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Warring Libya rivals sign truce but tough political talks ahead

Libya’s warring factions signed a permanent ceasefire agreement on Friday, but any lasting end to years of chaos and bloodshed will require wider agreement among myriad armed groups and the outside powers that support them.

Acting United Nations envoy Stephanie Williams said the ceasefire would start immediately and all foreign fighters must quit Libya within three months. A new joint police force will secure areas cleared of fighters.

As a first commercial passenger flight in more than a year crossed frontlines from Tripoli to land in the eastern city of Benghazi on Friday, Williams hailed both sides for reaching a deal.

“The road was long and difficult at times. Your patriotism was your way forward and you were able to reach a ceasefire agreement,” she said after the signing ceremony in Geneva.

The agreement was reached after the internationally recognised Government of National Accord (GNA) in June beat back Khalifa Haftar’s eastern-based Libyan National Army (LNA) from its 14-month assault on the capital.

Since then, frontlines have stabilised west of the central coastal city of Sirte and eastern forces have ended an eight-month blockade of Libyan oil output and exports that was strangling state finances on both sides.

Political talks between the two sides, which are made up of sometimes unstable coalitions of local interests, are due in Tunisia early next month.

However, inside Libya, where numerous ceasefires and diplomatic moves towards a lasting deal have run aground, some people on both sides voiced scepticism over the latest apparent breakthrough.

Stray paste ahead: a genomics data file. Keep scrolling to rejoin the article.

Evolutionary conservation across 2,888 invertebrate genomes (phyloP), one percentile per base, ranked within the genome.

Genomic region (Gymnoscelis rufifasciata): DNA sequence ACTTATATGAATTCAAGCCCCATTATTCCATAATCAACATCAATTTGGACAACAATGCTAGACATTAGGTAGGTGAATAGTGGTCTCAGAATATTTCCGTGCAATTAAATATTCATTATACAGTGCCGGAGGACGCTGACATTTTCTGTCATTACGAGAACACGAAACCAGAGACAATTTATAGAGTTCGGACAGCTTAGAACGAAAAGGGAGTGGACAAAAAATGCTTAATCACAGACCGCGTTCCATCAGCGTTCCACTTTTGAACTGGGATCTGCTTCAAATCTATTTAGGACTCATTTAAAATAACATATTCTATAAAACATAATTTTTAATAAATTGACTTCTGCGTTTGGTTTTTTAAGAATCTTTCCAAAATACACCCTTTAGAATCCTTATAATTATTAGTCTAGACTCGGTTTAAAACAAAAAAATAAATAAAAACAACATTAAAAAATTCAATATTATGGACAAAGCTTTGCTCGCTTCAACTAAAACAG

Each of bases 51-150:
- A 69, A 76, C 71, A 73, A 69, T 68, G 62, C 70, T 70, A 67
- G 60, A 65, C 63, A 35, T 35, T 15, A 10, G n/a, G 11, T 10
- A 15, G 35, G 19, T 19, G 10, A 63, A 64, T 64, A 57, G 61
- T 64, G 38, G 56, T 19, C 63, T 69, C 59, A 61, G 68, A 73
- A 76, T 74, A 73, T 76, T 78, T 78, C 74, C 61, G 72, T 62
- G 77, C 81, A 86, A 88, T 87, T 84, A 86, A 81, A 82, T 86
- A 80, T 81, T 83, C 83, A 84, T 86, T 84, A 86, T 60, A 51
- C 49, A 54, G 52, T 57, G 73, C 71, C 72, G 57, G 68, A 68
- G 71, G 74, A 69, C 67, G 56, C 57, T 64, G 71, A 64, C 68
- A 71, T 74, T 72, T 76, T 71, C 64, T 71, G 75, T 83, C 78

“We all want to end the war and destruction. But personally I don’t trust those in power. Last year we were on the brink of talks to end the divisions and then war broke out,” said Kamal al-Mazoughi, 53, a businessman sitting in a Tripoli cafe.

“If there is no force or mechanism to apply this on the ground, to expel the mercenaries, stop all foreign forces, dissolve all militias and collect all arms not in the hands of the state, this deal will only be ink on paper,” said Ahmed Ali, 47, in Benghazi.

Many previous diplomatic efforts to resolve Libya’s internal conflict have run aground on the messy reality of a contest among many different groups since the 2011 overthrow of Muammar Gaddafi.

“There is still no clear sign that Libyan belligerents are looking at this as anything other than a period of posturing and positioning,” said Tarek Megerisi, a Libya political analyst.

Both sides have been backed with weapons and fighters by outside powers as the Libyan conflict has drawn in countries propelled by their own regional interests.

The GNA is supported by Turkey, while the United Arab Emirates, Russia and Egypt back the LNA. The United Nations has urged all foreign parties to stop interfering in Libya and criticised their breach of an arms embargo.

Turkish President Tayyip Erdogan said he hoped the rival sides would abide by the ceasefire, but added that “it does not seem too achievable”.

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